Basel III/Basel IV

The banking system entered the crisis with insufficient level of high quality capital, inconsistent definition of capital across jurisdictions and lack of disclosure. Banks failed to capture major balance sheet risks, derivative related exposures, which were key factors during the crisis.

To address the market failures a number of reforms to the international regulatory framework is introduced with the target to reduce the individual bank level risks, reducing the risk of system wide shocks and raising the resilience of the banking sector by strengthening the regulatory capital framework. The crisis demonstrated, that credit losses and write downs came out of retained earnings out of the bank tangible equity base.

The predominant form of Tier 1 capital has to be common shares and retained earnings. Hybrid capital will be phased out. Tier 2 capital instruments will be harmonised and Tier 3 capital instruments, that cover market risks, will be eliminated. The transparency of the capital base will be improved by disclosing along with detailed reconciliations to the reported accounts.

A key element of the new definition of capital is the greater focus on common equity.

Elements of capital

  1. Tier 1  —>Capital (going-concern capital) –>must be at least 6% of risk-weighted assets at all time
    • Common Equity  –>must be at least 4,5% of risk weighted assets at all times
      • Common shares issued by the bank
      • stock surplus resulting from issuing instruments
      • retained earnings
      • Accumulated comprehensive income and other disclosed reserves
      • common shares issued by consolidated subsidiaries
      • regulatory adjustments applied in the calculation of common equity Tier 1
    • Additional Tier 1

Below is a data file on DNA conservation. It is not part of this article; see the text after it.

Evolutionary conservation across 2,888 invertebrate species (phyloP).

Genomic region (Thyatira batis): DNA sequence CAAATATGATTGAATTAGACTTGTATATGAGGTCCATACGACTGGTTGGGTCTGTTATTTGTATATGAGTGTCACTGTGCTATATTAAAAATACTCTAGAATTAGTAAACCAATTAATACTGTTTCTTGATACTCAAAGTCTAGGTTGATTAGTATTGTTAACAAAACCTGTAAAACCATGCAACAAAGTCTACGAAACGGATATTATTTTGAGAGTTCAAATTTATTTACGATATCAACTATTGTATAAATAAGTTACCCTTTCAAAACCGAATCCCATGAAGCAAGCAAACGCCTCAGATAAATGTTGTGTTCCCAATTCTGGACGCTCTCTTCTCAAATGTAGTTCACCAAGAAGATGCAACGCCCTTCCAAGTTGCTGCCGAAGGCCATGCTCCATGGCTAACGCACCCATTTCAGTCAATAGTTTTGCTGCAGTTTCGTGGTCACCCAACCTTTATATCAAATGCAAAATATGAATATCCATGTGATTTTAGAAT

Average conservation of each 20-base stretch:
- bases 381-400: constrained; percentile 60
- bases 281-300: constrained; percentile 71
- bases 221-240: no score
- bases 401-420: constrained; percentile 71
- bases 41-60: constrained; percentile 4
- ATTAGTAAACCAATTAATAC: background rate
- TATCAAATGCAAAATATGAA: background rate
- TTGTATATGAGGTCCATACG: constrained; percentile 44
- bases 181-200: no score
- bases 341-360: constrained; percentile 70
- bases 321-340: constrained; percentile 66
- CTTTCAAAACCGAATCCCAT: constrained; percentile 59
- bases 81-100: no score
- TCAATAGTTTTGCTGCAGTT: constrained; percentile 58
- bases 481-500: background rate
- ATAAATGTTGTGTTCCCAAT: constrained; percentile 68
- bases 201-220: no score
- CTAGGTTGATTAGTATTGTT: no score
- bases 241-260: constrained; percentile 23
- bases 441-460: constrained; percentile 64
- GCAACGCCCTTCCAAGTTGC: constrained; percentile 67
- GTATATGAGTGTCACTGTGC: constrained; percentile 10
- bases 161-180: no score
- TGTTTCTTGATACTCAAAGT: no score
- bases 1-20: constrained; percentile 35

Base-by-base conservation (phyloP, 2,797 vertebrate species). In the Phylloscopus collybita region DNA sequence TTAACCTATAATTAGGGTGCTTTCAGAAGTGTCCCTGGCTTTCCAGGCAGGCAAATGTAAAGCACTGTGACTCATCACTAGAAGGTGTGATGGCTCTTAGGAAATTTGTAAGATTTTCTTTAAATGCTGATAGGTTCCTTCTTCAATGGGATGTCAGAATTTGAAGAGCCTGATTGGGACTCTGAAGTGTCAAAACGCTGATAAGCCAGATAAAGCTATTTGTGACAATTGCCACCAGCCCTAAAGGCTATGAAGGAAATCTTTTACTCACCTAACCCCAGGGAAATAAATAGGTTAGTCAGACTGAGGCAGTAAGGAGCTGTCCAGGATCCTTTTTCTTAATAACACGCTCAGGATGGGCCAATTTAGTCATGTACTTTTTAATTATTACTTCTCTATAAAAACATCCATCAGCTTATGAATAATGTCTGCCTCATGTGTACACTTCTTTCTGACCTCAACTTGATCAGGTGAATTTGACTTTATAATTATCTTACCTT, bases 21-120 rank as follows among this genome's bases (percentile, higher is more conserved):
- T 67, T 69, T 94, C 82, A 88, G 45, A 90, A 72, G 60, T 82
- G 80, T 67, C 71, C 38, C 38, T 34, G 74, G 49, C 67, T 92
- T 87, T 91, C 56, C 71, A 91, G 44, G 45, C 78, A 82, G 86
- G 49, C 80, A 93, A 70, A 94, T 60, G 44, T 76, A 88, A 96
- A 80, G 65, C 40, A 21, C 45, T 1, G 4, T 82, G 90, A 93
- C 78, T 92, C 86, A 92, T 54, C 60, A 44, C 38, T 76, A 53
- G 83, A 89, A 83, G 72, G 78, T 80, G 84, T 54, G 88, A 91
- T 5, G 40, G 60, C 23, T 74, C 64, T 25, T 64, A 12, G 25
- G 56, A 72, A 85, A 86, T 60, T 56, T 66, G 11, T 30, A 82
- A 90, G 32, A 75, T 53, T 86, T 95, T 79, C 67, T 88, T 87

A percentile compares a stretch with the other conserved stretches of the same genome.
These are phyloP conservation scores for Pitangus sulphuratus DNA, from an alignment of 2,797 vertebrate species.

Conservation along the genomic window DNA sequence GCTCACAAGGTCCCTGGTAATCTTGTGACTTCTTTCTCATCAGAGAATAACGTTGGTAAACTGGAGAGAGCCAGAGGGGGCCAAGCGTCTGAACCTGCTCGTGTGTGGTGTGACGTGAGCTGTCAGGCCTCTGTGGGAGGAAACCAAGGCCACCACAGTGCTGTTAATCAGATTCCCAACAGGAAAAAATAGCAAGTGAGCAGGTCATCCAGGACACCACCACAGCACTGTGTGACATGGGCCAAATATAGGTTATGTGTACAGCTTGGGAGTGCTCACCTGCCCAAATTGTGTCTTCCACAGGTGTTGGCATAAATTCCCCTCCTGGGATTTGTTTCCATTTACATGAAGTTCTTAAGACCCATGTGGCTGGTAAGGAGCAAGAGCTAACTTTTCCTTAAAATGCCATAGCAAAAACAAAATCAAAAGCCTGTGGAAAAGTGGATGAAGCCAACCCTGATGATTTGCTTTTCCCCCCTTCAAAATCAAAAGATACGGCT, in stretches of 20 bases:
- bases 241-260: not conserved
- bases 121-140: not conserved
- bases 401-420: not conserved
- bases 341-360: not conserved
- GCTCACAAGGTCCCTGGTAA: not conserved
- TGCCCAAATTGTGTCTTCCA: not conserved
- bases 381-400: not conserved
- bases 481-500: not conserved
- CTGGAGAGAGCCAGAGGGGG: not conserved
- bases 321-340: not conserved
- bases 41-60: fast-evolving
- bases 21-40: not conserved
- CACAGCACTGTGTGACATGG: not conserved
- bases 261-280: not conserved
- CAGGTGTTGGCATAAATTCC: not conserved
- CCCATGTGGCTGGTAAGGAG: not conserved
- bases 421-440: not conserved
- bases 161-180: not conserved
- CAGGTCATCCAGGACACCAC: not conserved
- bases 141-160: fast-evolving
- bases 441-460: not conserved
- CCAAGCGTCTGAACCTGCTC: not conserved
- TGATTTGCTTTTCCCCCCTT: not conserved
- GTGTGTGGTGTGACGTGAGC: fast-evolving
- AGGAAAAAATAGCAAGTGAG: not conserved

1. Tier 2 Capital

Both Tier 1 and Tier 2 must be at least 8% of risk-weighted assets.

For more information see Bank for international settlements.

Update 24.01.2020:

Basel III will be introduced  by CRD IV including CRR-Capital Requirements Regulation (VO EU 2019/876 and VO EU 575/2013) and CRD IV Capital Requirements Directive (VO EU 2013/36).

Furthermore parts of Basel IV are included in CRD IV and CRRII, wheras the rest of Basel IV will be included in CRRIII.

The focus of Basel IV is the capital quote that is used for market-, credit-, counterparty- and operational  risk calculation.

Not included in Basel III are NSFR, LR, FRTB, SA-CCR and TLAC.

Banks have to look at their calculation tools for Derivatives as the regulator prefers standard calculation methods instead of individual ones.

Look at the summaries of e.g. KPMG or any other.

Die BAFIN hat am 25.11.2020 einen Antrag veröffentlicht, abgerufen am 30.12.2020:

Die BaFin hat ein Schreiben zur Qualifizierung von Banken und Sparkassen als kleines und nicht komplexes Institut (Small and Non-Complex Institution – SNCI) gemäß Artikel 4 Absatz 1 Nr. 145 der europäischen Kapitaladäquanzverordnung (Capital Requirements Regulation – CRR) und zum Antrag zur Nutzung der vereinfachten NSFR (Simplified Net Stable Funding Ratio – sNSFR) gemäß Artikel 428ai CRR veröffentlicht.

Grundsätzlich ist ein Institut,das die Bedingungen gemäß Artikel 4 Absatz 1 Nr. 145 CRR erfüllt, als kleines und nicht komplexes Institut zu qualifizieren. Kleine und nicht komplexe Institute können gemäß Artikel 428ai CRR bei der BaFin die Erlaubnis beantragen, dass sie statt der vollständigen NSFR nur die vereinfachte NSFR einhalten und melden müssen.

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